As Mongol conquest spread, this form of psychological warfare proved effective at suppressing resistance to Mongol rule. There were tales of lone Mongol soldiers riding into surrendered villages and executing peasants at random as a test of loyalty. If correct this may have represented random acts, as is reflected in the Zasag/Yassa prohibition of homicide of foreigners, however the penalty is less because of the difficulty of proof given wartime conditions. It also may represent more dubiously the execution of particular oppressors and evil lawbreakers, after inquiry, this may be allied to the Banquet, and some alleged Central European executions. Also, it was widely known that a single act of resistance would bring the entire Mongol army down on a town to obliterate its occupants. Thus they are ensuring obedience through fear. The Mongols, however, in fact may have seen themselves as imposing the Zasag/Yassa. Peasants frequently appear to have joined the troops or readily accepted their demands as followers of the blind Peasant Emperor or of the Mengwu Shiwei 
Demographic changes in war-torn areas
The majority of kingdoms resisting Mongol conquest were taken by force (some were subjected to vassaldom and not complete conquest), their populations where resisting and not rising up against their rulers, wherein they enter a different category according to the followers of the blind peasant emperor, or of the Single Soldiers Committees, mostly massacred; only skilled engineers and artisans (at the time of Khubilai Khan also doctors) were spared, but also at times manual workers, to become slaves literally in their language "prisoners", wherein it may originally suggest the primary legitimacy of incapacity, with presumption of continued status in virtue of crimes committed hereditarily. Documents written during or just after Genghis Khan's reign state that following a conquest Mongol soldiers looted, pillaged and raped, while the Khan had first pick of women captives.
These techniques were used to spread terror and warning to others. Some troops who submitted, respectively overthrew or rose up against their rulers, were incorporated into the Mongol system in order to expand their manpower; this also allowed the Mongols to absorb new technology, knowledge and skills for use in military campaigns against other opponents.
Genghis Khan was by and large tolerant of multiple religions and there are no cases of him or other Mongols engaging in religious war, as long as populations were obedient. He also passed a decree exempting all followers of the Taoist religion from paying taxes. (This might appear to date from the time of Khubilai Khan.) However, all of the campaigns caused deliberate destruction of places of worship, if their populations resisted.
Ancient sources described Genghis Khan's conquests as wholesale destruction on an unprecedented scale in certain geographical regions, causing great demographic changes in Asia. According to the works of the Iranian historian Rashid al-Din (1247–1318), the Mongols killed more than 700,000 people in Merv and more than a million in Nishapur. The total population of Persia may have dropped from 2,500,000 to 250,000 as a result of mass extermination and famine. Population exchanges did also in some cases occur but depends as of when.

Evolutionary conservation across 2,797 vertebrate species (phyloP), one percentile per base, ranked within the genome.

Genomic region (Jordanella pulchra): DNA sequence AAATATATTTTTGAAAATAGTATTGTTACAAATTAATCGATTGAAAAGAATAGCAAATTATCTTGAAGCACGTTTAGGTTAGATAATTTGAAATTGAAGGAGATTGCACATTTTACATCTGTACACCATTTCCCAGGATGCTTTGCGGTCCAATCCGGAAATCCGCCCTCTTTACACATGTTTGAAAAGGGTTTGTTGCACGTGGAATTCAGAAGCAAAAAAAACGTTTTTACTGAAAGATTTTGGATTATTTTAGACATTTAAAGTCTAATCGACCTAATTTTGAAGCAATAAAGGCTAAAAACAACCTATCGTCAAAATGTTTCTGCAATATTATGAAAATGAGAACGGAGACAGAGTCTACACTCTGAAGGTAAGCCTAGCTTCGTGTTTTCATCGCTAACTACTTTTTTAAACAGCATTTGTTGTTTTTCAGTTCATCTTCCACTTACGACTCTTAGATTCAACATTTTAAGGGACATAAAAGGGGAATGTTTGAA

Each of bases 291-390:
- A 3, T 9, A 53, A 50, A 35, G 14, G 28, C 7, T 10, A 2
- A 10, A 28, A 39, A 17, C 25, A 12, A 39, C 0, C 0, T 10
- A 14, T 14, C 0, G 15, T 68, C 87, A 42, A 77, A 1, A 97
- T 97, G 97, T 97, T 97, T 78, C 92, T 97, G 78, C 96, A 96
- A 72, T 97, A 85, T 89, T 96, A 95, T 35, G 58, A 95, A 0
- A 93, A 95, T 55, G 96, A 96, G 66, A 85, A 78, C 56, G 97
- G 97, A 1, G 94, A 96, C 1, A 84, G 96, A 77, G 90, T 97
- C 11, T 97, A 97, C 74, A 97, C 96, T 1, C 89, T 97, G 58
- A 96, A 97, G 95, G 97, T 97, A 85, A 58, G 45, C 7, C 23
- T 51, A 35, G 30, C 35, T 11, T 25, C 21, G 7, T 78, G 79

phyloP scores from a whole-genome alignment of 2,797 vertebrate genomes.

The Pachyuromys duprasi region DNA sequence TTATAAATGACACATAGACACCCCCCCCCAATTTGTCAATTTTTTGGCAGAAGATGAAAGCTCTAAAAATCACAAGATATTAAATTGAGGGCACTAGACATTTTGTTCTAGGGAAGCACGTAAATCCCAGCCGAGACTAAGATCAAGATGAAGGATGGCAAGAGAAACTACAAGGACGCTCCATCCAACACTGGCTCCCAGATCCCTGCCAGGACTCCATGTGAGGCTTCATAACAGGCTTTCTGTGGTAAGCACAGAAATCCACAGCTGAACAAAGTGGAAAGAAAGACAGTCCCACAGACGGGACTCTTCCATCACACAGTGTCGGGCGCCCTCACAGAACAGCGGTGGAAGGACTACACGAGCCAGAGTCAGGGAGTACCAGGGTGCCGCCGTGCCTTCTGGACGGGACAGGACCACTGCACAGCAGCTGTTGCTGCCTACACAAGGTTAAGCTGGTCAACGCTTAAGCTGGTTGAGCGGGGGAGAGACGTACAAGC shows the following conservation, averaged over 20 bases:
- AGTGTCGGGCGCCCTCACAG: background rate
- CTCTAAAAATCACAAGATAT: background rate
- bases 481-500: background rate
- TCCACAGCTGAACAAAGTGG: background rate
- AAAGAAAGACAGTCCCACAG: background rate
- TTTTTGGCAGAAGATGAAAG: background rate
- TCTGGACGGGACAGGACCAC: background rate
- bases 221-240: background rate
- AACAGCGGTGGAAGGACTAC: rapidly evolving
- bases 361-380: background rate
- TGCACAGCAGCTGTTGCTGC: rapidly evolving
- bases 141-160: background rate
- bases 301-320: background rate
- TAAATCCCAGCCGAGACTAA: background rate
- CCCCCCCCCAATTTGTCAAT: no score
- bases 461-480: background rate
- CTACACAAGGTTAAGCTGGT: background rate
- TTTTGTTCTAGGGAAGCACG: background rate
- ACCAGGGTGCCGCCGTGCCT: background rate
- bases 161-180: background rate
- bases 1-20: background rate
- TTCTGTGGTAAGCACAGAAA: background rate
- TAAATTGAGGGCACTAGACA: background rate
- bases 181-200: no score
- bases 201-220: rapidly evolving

China reportedly suffered a drastic decline in population during the 13th and 14th centuries. Before the Mongol invasion, Chinese dynasties reportedly had approximately 120 million inhabitants; after the conquest was completed in 1279, the 1300 census reported roughly 60 million people. The most likely is that in fact up to and around 30 million outstanding was posted outside in the army levies. The 92 cities would not appear to account for this population fall, but further reckless foreign Kin imperial recruitment to oppose the system of the followers of the blind peasant emperor Wang Mang, or the Mengshu Shiwei, not met by popular uprising, or their not being able or sensible to do so, might account for the same. Yet 92 cities might account for 45 million, but not all were that large, while another 15 million might represent additionally mustered troops, however history has reported a figure of 14 million. While it is tempting to attribute this major decline solely to Mongol ferocity, scholars today have mixed sentiments regarding this subject. The South Chinese deprived of civil rights, without passports, might likely account for some 40 million unregistered alive deprived of civil rights probably also including passport identifications (there are extant copies both paper and metal of Mongol passports marked with the emblems, or stamped probably signed in either case, allegedly through the influence of the Khatun Chabi, so that without passports they would not have appeared in the census. Regional scholars who are capable of humanity, calm and objectivity may be more able to adequately assess this latter possibility, but it would definitely prove they were still alive at some time. Another aspect (known from the parallel golden and often private tradition of Everyman - the Allemani, the Huns, Hunnu, the Xiong-nu - after the name of a Lady which calls this to mind) can have been caused by food shortage related problems resulting in population reduction, food shortage in popular uprisings with entire peasant populations of villages of entire regions joining or enlisted for labour, possibly also for popular reasons, in the troops can be a problem which can result in large population reduction overall due to food shortage problems. Some Chinese cities preferred suicide such as at Guineng-fu to surrender incited by the women concerned not to be touched, they may not have listened properly that rape was forbidden with a capital sentence under the Zasag/Yassa. Scholars such as Frederick W. Mote argue that the wide drop in numbers reflects an administrative failure to record rather than a de facto decrease whilst others such as Timothy Brook argue that the Mongols created a system of enserfment, de facto the privation of civil rights under the Khatun Chabi in commutation of their mass execution by decree by reason of their resistance to the system of the Mongols (followers of Wang Mang the blind peasant emperor, or the Single Soldiers Committees, or another people´s movement) among a huge portion of the Chinese populace causing many to disappear from the census altogether. Other historians like William McNeill and David Morgan argue that the Bubonic Plague was the main factor behind the demographic decline during this period.